A Perspective on Parenting

419618_10151417464509054_1826455170_n“You should sleep train your baby, it’s the best thing for them.”

“Babies thrive on schedules, you should get him/her on a schedule.”

“You should wait to introduce solids until 6 months, not 4.”

“Wearing your baby is better than giving them space.”

“You should co-sleep, it helps bond with your child better.”

“You should potty train early/later, it will be easier/faster then.”

As first time parents, we’ve all hear the “you shoulds.” What worked miraculously for a friend, collegue, family member, or the stranger in the coffee shop seems to make that person think it’s what every parent should try, because it just worked so well that all babies must respond the same way.

Then comes the argument that all babies are different.  (which is true) What worked for someone may not work for another.  Also true.  Parents of multiple children can tell you that right away.

A new parent quickly gets annoyed with all the unsolicited advice given, it is quickly learned to just smile, nod and move about your day.  ( I learned early on, that if I was asked by a stranger if Erin was my first, and I said, “no she’s my second”, I got a response of “ok. she’s knows what she’s doing.” and then they gave no advice.  I used this when I didn’t want that advice they were about to give. 😀 )

As our kids get older, the “you should’s” of what to do with your baby seem to be given less, but the looks you receive from the public eye become more.  I’m not talking about the “cute baby look” or the “darling toddler with the strawberry sunglasses” look. Not the look of admiration.  I’m talking about the look of disgust, shame, disappointment, negativity.

I’m talking about the moment when your child decides to act a certain way in public.  The assumption in that look: if your child is behaving poorly, you must not be a good parent.

But is that really the case?  This was the topic of discussion as my new friend, D, and I sat down over a bowl of quickly made pasta during our last minute play date.  A few minutes before, a baby and toddler were playing on the floor, said toddler decided to take away a toy from baby.  The toddler (yes, it was Erin) was warned before and this time, was the time for time out.

I’m thankful my friend didn’t have a negative perspective of how I parented Erin at that moment. I mean, I put my child in time out….during a play date!  And that’s just it.  I was being a parent.

It seems that in our society, we define a parent as “someone who has control over their child.” But I have to disagree.  A parent is a verb.  It’s the way that we respond to our child’s behavior. No one has complete control over a child.  We can’t make them poop, pee, eat, or sleep on cue.  We aren’t the ones that make them choose to run down the aisle at the grocery store without asking.  We aren’t the ones that make them decide to take a toy away from the baby and not share.  We don’t make them decide to push, hit or bite another being (or animal in some cases).  We TEACH them how to behave appropriately.  THAT is being a parent.

I’m someone who thrives when I’m in control.  When sales are well, Erin is happy, healthy and behaving well, and when my husband helps out without asking, I feel in complete control.  But, when something happens that I had no control over (lately it’s been a string of potty accidents), I feel like I have to gain control back….to feel again…in control.  But I can’t control Erin’s accidents. I can’t control that she took that toy away.  But I CAN control how I respond to it.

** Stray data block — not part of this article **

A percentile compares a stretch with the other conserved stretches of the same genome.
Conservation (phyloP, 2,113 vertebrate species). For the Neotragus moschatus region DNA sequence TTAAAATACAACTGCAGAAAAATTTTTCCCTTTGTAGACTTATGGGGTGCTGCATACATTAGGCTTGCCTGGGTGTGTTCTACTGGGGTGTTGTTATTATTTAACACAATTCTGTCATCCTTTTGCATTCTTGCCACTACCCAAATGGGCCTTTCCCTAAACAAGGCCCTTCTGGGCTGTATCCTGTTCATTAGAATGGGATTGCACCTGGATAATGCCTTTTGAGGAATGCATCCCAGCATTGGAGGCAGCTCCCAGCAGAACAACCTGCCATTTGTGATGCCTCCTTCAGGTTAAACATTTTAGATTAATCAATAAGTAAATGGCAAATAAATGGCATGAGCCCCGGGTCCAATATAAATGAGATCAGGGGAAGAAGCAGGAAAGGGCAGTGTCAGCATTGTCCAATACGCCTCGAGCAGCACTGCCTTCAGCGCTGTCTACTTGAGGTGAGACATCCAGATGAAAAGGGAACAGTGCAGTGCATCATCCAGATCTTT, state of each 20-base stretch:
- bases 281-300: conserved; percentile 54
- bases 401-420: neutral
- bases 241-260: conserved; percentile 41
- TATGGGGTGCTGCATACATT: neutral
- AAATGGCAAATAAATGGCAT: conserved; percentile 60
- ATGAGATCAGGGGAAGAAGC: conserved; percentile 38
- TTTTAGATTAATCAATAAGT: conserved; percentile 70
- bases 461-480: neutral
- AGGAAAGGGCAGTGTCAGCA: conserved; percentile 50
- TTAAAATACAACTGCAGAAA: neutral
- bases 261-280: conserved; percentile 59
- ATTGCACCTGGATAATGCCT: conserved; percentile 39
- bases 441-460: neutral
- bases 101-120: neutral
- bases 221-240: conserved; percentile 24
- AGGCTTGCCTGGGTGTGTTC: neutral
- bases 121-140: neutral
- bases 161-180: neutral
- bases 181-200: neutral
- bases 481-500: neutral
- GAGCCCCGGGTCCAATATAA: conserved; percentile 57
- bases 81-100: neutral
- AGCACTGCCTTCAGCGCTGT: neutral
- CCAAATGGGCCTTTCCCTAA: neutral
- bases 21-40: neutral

I think my husband will be the first to say that he gets the brunt of orders when Erin is completely out of control. Why? because I know I can’t control the action Erin took.

Jesus teaches us that God is the one in complete control. We are to seek Him for help in areas we feel out of control.  When the newborn is crying at 2 months old and you’ve tried everything you possibly can to make them stop, as a mom, we find ourselves at that moment when we’ve lost control.  What do we do?  We make a choice.  Hopefully we make the choice to put the child down and walk away for a little bit.  (sadly, some parents don’t) We must collect ourselves, then go back and try to help/teach our child to sleep.  God also teaches us Grace.  We can teach that to our kids too.  Do I always respond to Erin’s (and Ping’s) actions in the way I should.  No.  I’m human.  But, I do go back and apologize…Yes, even to my child.

I have a few friends that had a second baby about 2 months ago.  They share intimate details of their struggles with me.  I listen, read, and respond.  I see their stress, their bags under their eyes, their stress over their newborn already being over tired.  I was there.  We all were there with our kids.  Obsessing over their sleep.  Did you babies sleep? Eventually.  Did they eat? Eventually. Did they use the potty? Eventually.

My point is, we couldn’t completely control it.  We TAUGHT it.  That is being a parent.  We TEACH our kids that it’s dangerous to run into the street/parking lot.  We TEACH our kids to share.  We TEACH our kids to have polite manners.  That is being a parent…..teaching….not controlling.

So the next time you see a parent with a child that seems to behave in a way that is disturbing, remember, that child’s action is NOT a reflection of the parent. It’s how that parent RESPONDS to their child in that moment that show’s you who the parent is. The negative look, is not very helpful, rather, it’s condemning.  Kids have choices too….and as parents, we can’t always control them, but we can control how we respond to them.

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